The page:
New Music Reviews: Amanda Shires, Black Midi, and Kabza De Small

It’s a diverse week – the folky American of Amanda Shires, the intensity of UK’s Black Midi, and the smooth amapiano of South African DJ Kabza De Small.

Amanda Shires

Take It Like A Man

2022, 8/10
Texas-born fiddler and singer-songwriter Amanda Shires has always been a talent, but on her seventh album, she’s becoming more comfortable in the spotlight. Following a stint in The Highwoman, Take It Like A Man was partly written during a time when Shires and her husband Jason Isbell were struggling to communicate. This is chronicled in songs like ‘Fault Lines’, where Shires sings “Time was all I’d want/You can keep the car and the house.”

In line with the vulnerable nature of the material, Take It Like A Man is often beautiful. The opening ‘Hawk For The Love’ has some guitar muscle from Isbell, but the tone of the record is set by confessional and soulful material. ‘Lonely At Night’ sounds like a meeting point of Carole King and 1970s soul, while ‘Empty Cups’ is pretty. ‘Fault Lines’ is the centrepiece of the album, gorgeously vulnerable.

Shires thrives as a confessional singer-songwriter on Take It Like A Man, delivering her highest-profile album yet at the age of 40.


Black Midi

Hellfire

2022, 8/10
Experimental London band Black Midi have been prolific in their brief career so far. Presumably, there’s more to come, since Hellfire was written during the COVID-19 pandemic when the group was unable to record or tour – the band were back in the studio weeks after releasing 2021’s Cavalcade.

Black Midi have developed markedly over their brief tenure. On 2019’s improvisation-based debut Schlagenheim, their vocals felt like an afterthought, low in the mix. The group’s vocal prowess has increased markedly, and the vocals are often the focal point on Hellfire – frontman Georgie Greep sings in an unsettling croon, like a less accomplished Scott Walker.

The music is layered and intense, although, unlike their previous record, there aren’t as many instrumental freakouts – a lot of the band’s usual cacophony happens within the constraint of conventional songs. There’s more calmness than before – the pedal steel of ‘Still’ gives it a country flavour, while ’27 Questions’ is like odd cabaret. The quickfire riffing of ‘Sugar-Tzu’ and ‘The Race is About To Begin’ are much more in line with the expected Black Midi sound.

At this point in their career, Black Midi are endlessly fascinating – still in their early twenties, anything seems possible.


Kabza De Small

KOA II Part 1

2022, 8/10
South African DJ and producer Kabelo Petrus Motha is better known as Kabza De Small. Alongside his solo career, he’s a member of the Scorpion Kings along with DJ Maphorisa. KOA II Part I is the sequel to Kabza’s 2019 album I Am The King of Amapiano: Sweet & Dust – it’s an epic first volume, clocking in over two hours.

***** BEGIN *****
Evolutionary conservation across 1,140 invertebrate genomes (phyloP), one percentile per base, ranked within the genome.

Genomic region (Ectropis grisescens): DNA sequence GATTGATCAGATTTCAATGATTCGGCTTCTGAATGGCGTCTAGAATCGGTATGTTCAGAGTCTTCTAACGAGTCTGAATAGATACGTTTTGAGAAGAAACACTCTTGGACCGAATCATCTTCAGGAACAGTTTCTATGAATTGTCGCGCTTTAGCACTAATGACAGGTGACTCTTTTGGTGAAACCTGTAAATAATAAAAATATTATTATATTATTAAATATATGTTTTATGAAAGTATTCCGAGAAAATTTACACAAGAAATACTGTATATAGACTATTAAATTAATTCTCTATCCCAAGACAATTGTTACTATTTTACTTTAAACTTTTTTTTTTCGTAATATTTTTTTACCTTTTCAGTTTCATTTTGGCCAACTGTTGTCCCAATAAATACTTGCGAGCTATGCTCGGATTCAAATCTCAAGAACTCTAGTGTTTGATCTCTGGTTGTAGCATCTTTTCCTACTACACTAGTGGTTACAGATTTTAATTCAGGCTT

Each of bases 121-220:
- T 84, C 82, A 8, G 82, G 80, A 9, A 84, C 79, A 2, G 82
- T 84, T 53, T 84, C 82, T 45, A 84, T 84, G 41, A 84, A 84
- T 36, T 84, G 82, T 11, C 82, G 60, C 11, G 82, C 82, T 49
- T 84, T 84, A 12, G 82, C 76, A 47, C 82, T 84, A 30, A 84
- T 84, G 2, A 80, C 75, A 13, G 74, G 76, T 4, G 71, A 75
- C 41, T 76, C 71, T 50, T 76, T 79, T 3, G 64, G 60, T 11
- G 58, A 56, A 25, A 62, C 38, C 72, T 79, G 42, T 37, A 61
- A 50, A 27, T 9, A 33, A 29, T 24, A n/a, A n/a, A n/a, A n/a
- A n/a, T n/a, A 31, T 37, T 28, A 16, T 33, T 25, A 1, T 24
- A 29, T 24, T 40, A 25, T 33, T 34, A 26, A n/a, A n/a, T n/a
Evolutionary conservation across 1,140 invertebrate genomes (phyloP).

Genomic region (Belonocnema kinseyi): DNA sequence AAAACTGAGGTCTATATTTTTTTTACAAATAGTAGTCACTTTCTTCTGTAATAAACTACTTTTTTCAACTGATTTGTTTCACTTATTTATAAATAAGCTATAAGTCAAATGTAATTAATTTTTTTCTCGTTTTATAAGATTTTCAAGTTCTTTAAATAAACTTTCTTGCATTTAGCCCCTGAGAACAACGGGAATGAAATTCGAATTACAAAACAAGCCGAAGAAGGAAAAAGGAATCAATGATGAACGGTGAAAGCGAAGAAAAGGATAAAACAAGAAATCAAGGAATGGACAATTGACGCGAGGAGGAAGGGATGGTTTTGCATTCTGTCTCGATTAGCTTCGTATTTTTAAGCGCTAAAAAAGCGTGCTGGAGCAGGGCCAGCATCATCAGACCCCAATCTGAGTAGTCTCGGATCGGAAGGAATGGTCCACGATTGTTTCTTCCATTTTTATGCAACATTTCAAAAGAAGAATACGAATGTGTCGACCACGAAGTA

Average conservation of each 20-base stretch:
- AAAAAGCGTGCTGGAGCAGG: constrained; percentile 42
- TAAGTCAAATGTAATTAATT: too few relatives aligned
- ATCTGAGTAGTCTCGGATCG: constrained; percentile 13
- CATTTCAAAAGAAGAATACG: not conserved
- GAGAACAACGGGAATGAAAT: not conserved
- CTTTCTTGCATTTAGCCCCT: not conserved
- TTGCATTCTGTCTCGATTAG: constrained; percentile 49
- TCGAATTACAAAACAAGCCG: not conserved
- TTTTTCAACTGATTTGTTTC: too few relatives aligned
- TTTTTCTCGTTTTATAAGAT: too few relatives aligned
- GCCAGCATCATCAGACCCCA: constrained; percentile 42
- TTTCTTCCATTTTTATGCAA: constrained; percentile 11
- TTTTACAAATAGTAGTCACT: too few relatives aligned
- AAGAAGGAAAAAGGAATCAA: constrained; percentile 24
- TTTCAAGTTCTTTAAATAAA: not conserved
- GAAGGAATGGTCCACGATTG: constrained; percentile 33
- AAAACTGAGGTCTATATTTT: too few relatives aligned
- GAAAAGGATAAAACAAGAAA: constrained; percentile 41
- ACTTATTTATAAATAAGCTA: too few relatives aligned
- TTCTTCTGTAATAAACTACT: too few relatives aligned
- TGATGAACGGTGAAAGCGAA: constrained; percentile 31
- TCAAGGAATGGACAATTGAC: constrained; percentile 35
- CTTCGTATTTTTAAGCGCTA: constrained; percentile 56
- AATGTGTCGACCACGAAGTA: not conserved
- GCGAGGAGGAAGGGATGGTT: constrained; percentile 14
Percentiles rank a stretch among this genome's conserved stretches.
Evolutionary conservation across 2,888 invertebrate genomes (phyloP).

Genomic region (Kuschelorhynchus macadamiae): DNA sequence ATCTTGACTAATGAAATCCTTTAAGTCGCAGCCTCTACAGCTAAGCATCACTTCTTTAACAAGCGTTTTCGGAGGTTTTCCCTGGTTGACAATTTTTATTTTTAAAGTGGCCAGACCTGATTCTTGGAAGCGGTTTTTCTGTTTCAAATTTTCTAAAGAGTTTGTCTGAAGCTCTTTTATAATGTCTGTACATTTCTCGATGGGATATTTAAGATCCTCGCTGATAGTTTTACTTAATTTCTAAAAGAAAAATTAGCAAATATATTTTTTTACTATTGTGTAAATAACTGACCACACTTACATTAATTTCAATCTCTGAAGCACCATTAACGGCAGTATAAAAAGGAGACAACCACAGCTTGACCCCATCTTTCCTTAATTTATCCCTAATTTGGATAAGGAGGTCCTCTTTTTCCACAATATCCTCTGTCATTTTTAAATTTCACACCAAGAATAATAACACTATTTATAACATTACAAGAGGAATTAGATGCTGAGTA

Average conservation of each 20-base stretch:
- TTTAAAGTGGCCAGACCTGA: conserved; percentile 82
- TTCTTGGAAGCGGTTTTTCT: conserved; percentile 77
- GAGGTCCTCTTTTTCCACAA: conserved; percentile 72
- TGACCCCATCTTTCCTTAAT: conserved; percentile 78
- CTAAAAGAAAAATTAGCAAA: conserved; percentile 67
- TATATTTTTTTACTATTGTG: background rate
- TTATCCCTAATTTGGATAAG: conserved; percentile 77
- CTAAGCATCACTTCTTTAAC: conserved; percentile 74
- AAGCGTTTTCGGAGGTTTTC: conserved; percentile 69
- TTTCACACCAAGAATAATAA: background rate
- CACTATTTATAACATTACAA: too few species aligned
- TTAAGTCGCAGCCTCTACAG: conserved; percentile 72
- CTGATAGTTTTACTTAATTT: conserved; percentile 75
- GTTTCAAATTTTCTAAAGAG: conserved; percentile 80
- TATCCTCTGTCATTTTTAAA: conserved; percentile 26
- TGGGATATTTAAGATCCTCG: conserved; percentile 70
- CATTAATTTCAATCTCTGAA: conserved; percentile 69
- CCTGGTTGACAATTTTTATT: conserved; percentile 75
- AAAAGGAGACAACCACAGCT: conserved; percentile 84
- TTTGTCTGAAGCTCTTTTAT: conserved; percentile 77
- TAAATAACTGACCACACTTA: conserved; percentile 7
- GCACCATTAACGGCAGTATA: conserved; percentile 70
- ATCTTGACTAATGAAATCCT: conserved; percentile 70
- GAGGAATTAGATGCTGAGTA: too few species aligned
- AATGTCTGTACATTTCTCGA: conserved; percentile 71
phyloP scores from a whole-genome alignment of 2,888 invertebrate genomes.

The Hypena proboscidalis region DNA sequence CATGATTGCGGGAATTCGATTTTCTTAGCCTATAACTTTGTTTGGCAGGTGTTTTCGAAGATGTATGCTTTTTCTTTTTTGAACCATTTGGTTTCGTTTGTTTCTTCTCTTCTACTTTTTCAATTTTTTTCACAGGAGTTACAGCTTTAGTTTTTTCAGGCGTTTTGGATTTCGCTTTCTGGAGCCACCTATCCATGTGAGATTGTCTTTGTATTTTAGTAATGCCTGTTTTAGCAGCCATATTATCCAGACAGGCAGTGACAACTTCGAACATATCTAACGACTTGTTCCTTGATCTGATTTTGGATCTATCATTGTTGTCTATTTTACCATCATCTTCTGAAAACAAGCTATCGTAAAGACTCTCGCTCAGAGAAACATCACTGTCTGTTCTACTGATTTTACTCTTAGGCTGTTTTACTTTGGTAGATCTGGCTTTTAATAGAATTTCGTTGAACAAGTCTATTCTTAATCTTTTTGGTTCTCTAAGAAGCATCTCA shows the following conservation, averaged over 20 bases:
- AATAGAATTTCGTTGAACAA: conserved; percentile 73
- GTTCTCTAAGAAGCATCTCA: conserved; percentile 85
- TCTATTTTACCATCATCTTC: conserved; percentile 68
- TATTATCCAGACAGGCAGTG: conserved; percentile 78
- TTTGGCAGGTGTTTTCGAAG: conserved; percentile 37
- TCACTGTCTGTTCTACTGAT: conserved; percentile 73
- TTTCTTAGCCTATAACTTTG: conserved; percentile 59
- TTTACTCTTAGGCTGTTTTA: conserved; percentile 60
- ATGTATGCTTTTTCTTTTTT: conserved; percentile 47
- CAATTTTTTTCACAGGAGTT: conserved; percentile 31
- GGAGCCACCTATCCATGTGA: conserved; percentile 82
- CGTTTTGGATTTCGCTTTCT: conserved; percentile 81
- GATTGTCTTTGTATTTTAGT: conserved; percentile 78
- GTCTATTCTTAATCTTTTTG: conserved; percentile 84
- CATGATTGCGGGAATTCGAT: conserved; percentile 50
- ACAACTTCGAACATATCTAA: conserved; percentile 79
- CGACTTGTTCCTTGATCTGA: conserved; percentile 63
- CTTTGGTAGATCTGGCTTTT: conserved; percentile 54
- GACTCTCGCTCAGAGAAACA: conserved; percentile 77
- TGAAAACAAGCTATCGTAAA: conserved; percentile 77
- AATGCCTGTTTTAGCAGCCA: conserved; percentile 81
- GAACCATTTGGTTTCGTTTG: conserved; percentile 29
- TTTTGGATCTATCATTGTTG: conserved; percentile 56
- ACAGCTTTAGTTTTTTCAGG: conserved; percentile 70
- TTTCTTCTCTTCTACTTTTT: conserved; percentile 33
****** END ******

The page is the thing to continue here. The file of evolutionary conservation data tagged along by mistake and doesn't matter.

The tracklist was winnowed down from a much larger pool of tracks- Kabza told Spotify that “I work every day so had 81 songs”. It features a vast list of guest vocalists, mixing known artists like Simmy with emerging artists like Spartz. Despite the array of guest vocalists, KOA II Part I is homogeneous – every track opens with a similar beat, and there’s little variation.

Despite the length and lack of variety it works, like a comforting blanket of sound. It’s hard to talk much about the individual tracks – they blend into one, but the vocals and tunes are invariably gorgeous. The blissful ‘Khusela’, with Msaki is gorgeous. Spartz excels on the beautiful ‘Ingabe’.

To create a two-hour album that both works as background music and rewards repeat listening is no mean achievement.

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10 Comments

  1. Amanda Shires is the clear standout to me here, and I’m going to check out her new album. I seem to recall that Jason Isbell on his most recent album also addressed the tensions in their marriage.

    Black Midi and Kabza De Small clearly look like outside my core wheelhouse, so they would definitely require that I spend much more time – unlike Amanda Shires who immediately grabbed me!

  2. Amanda Shires has a great voice…plenty of range with her.
    Black Midi…I normally wouldn’t listen to but I like the break around 46 seconds in…it caught me by surprise.

  3. I wasn’t familiar with Black Midi’s music until writing about the unrelated obscure music genre black midi for my 30-day song challenge, but I like what I’ve heard from them. And the Kabza De Small song you shared is undeniably infectious.

    • Thanks for listening to the other two songs! I assumed that most readers would gravitate to the Shires record. I like that mellow South African dance sound, even though it’s sometimes a bit samey.

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